John Boylan’s Next Conversation: “Taking Stock”

Event Date: Tuesday, January 26, from 7:00 to 9:00 pm. Admission is free. Tell your friends.

Location: Vermillion, an art gallery, bar, and neighborhood gathering place at 1508 11th Ave, Seattle

To link to this announcement, do so at


The Summary

This time we have no theme, and no guests, except of course, for you. Read on for details.


The Guests (see bios below)

This time, you’re the guests.


The Story

Hi faithful conversation followers,

We’re coming out this month with a late conversation notice, and one of those no-guest, no-theme conversations. Chalk it up to the disruption of the holidays and getting off to a cold start with the new year.

So next week’s conversation will be one of those loose, free-ranging affairs. I can promise you that it will be a smaller group than usual, and there’s a good opportunity to drill into a topic or two.

Here are a few ideas we might cover.

We continue to see a lot of anger around the rapid reconstruction of the city. For people who can’t afford the rising rents or find an affordable house to buy—and that’s a lot of people—the dislocation sucks.

But it shouldn’t be a surprise. Radical dislocation is often the way in which cities change and grow, especially under capitalism. Think of living in Manhattan in the early decades of the 19th century, when the population ballooned from 100,000 to half a million. Or Paris under Napoleon III and Georges-Eugene Haussmann, when whole neighborhoods were torn down in order to create grand boulevards. Or the radical transformations of Shanghai and Beijing since the 1980s.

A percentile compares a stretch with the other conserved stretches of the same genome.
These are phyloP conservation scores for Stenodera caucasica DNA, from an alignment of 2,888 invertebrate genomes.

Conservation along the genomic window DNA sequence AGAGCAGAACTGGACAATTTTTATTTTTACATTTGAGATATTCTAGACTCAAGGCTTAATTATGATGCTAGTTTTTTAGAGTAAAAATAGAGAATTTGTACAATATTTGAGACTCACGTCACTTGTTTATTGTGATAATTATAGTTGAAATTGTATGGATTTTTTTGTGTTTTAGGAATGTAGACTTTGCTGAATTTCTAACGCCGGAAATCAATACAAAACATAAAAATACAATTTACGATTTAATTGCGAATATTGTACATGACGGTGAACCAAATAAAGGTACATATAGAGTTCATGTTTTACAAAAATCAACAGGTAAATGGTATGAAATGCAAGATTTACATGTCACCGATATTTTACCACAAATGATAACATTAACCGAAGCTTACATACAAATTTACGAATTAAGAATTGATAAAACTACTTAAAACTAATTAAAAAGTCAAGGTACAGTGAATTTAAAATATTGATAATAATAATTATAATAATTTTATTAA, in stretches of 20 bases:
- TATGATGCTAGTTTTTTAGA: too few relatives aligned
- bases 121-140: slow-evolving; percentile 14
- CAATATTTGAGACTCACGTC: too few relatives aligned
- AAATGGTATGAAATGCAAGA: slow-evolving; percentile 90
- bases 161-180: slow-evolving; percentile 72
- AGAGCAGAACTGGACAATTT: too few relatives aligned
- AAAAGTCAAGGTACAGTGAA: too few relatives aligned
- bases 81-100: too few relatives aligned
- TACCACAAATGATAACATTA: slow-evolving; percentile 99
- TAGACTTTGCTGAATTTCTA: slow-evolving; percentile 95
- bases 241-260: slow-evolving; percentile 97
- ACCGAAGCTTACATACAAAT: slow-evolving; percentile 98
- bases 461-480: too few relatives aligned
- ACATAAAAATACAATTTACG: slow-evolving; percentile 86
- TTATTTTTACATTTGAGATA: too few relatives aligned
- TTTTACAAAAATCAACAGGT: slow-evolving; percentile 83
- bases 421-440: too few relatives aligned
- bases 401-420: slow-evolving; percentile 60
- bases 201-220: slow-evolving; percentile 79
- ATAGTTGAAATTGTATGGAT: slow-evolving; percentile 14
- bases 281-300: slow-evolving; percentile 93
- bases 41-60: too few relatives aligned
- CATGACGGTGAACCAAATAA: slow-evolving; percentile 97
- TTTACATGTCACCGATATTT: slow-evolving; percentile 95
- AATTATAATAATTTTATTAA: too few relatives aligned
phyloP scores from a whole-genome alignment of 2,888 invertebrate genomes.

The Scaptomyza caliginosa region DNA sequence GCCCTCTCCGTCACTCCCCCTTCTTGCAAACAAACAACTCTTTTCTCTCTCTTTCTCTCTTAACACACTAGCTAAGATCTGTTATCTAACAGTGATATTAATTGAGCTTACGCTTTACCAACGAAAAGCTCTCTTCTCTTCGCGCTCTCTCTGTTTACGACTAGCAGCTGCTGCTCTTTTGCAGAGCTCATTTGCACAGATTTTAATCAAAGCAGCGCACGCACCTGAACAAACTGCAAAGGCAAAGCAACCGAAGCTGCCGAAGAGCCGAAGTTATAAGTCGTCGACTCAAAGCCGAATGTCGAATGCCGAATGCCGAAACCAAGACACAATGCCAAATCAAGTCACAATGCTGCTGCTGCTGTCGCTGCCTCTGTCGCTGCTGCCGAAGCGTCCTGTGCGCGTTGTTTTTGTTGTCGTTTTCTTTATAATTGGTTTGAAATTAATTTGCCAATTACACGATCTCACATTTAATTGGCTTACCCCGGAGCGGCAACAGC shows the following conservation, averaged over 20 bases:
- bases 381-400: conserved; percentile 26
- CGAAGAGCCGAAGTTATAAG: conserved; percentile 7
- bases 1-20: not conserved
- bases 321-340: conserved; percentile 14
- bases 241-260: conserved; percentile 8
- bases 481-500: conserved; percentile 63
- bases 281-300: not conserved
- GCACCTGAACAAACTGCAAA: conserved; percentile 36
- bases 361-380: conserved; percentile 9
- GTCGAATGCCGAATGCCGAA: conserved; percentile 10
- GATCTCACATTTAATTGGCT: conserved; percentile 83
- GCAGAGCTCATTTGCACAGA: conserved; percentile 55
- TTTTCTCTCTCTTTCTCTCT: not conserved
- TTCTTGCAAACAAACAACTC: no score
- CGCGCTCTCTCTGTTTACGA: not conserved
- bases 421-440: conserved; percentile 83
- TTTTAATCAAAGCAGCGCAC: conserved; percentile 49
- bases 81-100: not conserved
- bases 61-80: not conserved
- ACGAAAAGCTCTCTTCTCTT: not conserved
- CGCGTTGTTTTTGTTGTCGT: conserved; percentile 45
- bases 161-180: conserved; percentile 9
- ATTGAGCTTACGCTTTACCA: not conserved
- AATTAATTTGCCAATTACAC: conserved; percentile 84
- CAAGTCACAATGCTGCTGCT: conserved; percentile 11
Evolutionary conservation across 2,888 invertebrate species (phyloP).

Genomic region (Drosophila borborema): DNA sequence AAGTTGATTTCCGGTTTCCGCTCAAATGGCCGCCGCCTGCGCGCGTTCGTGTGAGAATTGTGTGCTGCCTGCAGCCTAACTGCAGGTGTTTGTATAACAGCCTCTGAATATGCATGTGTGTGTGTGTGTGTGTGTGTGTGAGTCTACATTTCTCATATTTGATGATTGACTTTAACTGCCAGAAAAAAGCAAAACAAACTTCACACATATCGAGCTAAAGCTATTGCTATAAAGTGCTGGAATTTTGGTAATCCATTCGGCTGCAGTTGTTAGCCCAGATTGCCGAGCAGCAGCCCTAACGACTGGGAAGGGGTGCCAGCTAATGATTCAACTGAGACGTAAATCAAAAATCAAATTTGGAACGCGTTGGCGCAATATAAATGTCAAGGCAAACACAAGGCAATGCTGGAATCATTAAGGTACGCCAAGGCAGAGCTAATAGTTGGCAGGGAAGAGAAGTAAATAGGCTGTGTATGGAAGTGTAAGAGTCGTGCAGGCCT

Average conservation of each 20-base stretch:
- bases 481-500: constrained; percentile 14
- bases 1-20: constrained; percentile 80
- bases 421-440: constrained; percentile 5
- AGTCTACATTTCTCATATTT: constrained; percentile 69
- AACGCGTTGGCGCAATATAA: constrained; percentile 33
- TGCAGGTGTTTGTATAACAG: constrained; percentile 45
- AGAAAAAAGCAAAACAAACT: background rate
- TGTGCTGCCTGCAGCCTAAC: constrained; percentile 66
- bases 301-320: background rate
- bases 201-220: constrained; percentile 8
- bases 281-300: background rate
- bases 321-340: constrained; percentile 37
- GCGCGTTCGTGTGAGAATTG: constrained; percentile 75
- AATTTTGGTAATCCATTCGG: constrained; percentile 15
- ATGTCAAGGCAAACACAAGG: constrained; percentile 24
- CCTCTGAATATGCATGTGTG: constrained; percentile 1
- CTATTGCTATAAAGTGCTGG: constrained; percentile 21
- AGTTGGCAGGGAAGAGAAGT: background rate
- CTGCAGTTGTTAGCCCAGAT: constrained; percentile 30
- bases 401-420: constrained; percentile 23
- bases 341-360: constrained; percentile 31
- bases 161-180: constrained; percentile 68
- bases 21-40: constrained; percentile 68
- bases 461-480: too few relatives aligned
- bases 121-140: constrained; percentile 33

Or Vancouver in the 1970s, when huge sections of the single-family neighborhoods were bulldozed to create high rises. Or Elliott Bay at the end of the 19th century, when inlets that were rich with clams, eel grass, and salmon became polluted harbors, and fishing villages were swept aside for warehouses and cheap apartments.

But realizing that you’re not alone doesn’t make it easier, especially in a city that claims to know a better way. Beyond the rents and the dislocations of too many people, much of the stuff that is getting built looks like hell, and the question arises: Doesn’t this city have any real design requirements?

In any case, that dislocation, and the need to fight it, work around it, disrupt it, and in some cases embrace it, is what makes life in a city so exciting, and potentially rewarding.

Or much of what we’re looking at these days is the need for racial and economic justice, combined with the deep understanding that the ways of modern life just cannot be sustained. I’ve been worrying an essay for months now about my own racism, sexism, classism, and my own privilege. It’s a tricky thing to write well. And it’s an easy thing to second guess, ad infinitum. How does that self-examination work? How can it work? How should it work? And how can we build something wonderful, a world we can be proud of?

There is so much else to talk about, from space exploration and electoral politics to spiritual awakenings and the ongoing sense of dread. Come join the conversation.



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